Students who have produced particularly good pieces of work and deserve credit may be sent to other staff for further praise and given achievement points. Praise should result in improved classroom behaviour; academic performance and raise self-esteem. Praise can be both formal and informal and be a function of our day-to-day routine and the responsibility of all staff. Excellent achievement in academic or social aspects of performance should be acknowledged by staff, and students then referred to the Director of Learning or Pupil Progress Coordinator.

Display Work:
Throughout the school good quality work is displayed to raise student self-esteem and to encourage other children to raise their standards.

Marking should reflect student achievement and teacher approval and provide support, which will enable further improvement or student performance to occur. (see ‘Assessment for Learning’).

Written Comments:
Comments which provide support for development, encourage student endeavour, and acknowledge achievements should be provided where appropriate.

Letters Home:
If a teacher feels that a student has worked with consistent effort or that their behaviour, attitude, work, attendance or performance or deserves praise, then a letter informing parents and complimenting their child will be sent home. If a student represents the school within the community and receives praise from the outside agency, this achievement should be brought to the attention of parents.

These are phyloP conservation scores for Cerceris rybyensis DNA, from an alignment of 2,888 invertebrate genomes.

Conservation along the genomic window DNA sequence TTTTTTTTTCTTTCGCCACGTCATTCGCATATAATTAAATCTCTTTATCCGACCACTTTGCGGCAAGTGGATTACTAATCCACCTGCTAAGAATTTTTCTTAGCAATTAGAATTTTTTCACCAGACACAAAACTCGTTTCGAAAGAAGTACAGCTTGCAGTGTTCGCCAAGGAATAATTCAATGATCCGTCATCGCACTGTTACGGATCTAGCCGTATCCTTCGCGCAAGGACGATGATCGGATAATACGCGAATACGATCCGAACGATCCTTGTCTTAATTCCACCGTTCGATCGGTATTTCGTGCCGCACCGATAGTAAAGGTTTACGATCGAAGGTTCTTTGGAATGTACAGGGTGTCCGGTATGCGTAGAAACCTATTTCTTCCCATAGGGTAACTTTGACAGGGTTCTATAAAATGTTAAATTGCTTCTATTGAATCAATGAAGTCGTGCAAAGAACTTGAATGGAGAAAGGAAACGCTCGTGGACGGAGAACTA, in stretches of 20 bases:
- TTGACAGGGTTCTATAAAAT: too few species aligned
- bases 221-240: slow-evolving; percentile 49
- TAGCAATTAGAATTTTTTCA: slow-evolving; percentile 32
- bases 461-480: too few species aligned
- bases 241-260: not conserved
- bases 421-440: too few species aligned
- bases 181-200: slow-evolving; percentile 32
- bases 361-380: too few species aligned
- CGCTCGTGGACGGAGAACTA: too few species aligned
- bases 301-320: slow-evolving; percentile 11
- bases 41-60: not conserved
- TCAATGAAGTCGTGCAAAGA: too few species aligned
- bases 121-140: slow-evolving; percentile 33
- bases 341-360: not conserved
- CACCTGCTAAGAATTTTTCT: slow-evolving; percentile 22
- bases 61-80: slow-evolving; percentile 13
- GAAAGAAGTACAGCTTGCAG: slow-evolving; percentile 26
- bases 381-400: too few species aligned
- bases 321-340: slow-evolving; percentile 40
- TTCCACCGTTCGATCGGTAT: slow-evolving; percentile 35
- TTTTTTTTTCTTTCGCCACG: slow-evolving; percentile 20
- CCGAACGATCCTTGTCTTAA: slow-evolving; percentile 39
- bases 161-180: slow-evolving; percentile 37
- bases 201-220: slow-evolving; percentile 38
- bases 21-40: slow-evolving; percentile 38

Year Assembly – Praise in Public:
These should provide opportunity for praise and recognition of achievement and be used for presentation of statements of ‘Achievement Points’ winners, sports and other rewards.

Whole School Assembly:
Merits, certificates and other major awards should be presented here. The assembly should be a celebration of achievement.

An award will be presented each term to the form with the best attendance in their year group. In addition to this a shield will be presented to the form with the highest attendance in Key Stage 3, a cup will be presented to the form with the highest attendance in KS4 and achievement points given to all students in specific form groups.

End of Term – All individuals with 100% attendance at the end of each term will receive a certificate and receive achievement points.

End of Year – All individuals with 100% attendance at the end of each year will receive a certificate during the whole school assembly and their names will go into a draw for a prize, which has been chosen by the Student Council. For example: iPods, iPad, Trafford Centre Vouchers, iPhone, Blackberry phone

Presentation Evening:
This event takes place annually and awards and certificates are presented to students.

‘Striving to be Co-op’ Points Rewards System:
Our STRIVE points system allows students to collect points throughout the year that can be cashed in for a reward on a termly basis during achievement week. Our Student Council created a list of rewards that the students would like to earn by various methods (shown here):

During the calendared achievement weeks the students can then exchange the points that they have earned for prizes that have been selected by our Student Council. The more points that the students accumulate the better the prizes that are on